A central message of the Bible is a call for God’s people to be compassionate, because God has been compassionate to us. In the Old Testament, this is evident in the call to care for the poor, the widow and the orphan. In the New Testament, Jesus calls us to love our neighbours as ourselves.

Our shared belief that God has created all people in His image, and loves each one compels us to both announce and to guard the fundamental dignity of each person. We understand that people should be treated as creatures with inherent worth, and  not as objects or playthings for another’s gratification or profit.

Prostitution exploits the vulnerable, violates human dignity, is an affront to equality between the sexes and is harmful to both the purchased and the purchaser, to communities and to society as a whole. It contributes to violence against women, and perpetuates the exploitation of those who are vulnerable because of economic circumstance, family breakdown, violence or racialization.

Prostitution is dehumanizing. It perpetuates the view that it’s acceptable for women – or for any person – to be considered the sexual property of another, or that it’s acceptable for any person to buy or sell another for any purpose. When we consent to others being treated as objects to be bought or sold as a means of pleasure or profit, we deny their personhood. The very existence of prostitution requires a class of people who are viewed as somehow ‘less than human’, and who are made available for use and abuse by others.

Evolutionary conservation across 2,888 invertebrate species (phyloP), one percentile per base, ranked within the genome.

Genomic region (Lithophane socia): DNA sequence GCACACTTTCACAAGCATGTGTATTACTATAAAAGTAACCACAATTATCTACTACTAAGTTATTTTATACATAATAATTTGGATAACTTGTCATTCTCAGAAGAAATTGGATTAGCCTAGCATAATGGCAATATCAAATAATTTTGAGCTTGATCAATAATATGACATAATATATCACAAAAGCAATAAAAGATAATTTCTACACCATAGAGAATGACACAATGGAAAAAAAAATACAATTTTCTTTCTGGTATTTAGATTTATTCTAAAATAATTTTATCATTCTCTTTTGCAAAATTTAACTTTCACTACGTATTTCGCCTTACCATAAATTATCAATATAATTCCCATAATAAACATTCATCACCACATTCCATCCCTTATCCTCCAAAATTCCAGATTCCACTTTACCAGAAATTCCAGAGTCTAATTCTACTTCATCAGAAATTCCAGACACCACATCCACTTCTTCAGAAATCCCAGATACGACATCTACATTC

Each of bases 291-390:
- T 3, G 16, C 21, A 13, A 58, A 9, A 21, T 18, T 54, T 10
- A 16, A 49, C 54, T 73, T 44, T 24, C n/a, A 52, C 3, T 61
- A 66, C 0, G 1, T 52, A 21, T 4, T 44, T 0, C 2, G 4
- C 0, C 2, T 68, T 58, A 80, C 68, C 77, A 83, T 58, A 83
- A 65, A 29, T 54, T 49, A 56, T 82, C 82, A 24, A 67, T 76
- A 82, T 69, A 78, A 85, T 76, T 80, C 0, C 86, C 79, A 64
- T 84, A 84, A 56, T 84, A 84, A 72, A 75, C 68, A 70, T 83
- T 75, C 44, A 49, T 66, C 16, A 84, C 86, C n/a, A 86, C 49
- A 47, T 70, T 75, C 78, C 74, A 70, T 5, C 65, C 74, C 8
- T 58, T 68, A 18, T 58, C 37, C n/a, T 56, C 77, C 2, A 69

Our response to prostitution must discourage the practice, yes, but must be equally careful not speak or act in ways that further victimize those who are victims of abuse, extreme poverty and exploitation. The love of God calls us to respond to those who are prostituted and exploited with compassion and grace, not with judgment.

I love what the prophet Isaiah says in chapter 58, verse 6: “I’ll tell you what it really means to worship the Lord. Remove the chains of prisoners who are chained unjustly. Free those who are abused!”

God also reveals himself throughout the Bible as a God of justice, a God who hates injustice and who sees and hears the suffering of the oppressed. He commands his people to “seek justice, rescue the oppressed, defend the orphan, plead for the widow.” (Is. 1:17-18)

We are called to seek freedom for those who are held captive, to fight oppression, and to “do justice.” It is from this perspective that we engage on an issue that impacts our “neighbours” who are victims of sexual exploitation and in need of defending, empowerment, protection and compassionate support to find health, wellness and freedom from their circumstances.

We need to look at prevention, at the social conditions that drive individuals to prostitution or make them vulnerable to it. We also need to look at the societal problems that generate the attitudes and market for prostitution in the first place. And we need to come alongside and provide assistance to those who want out.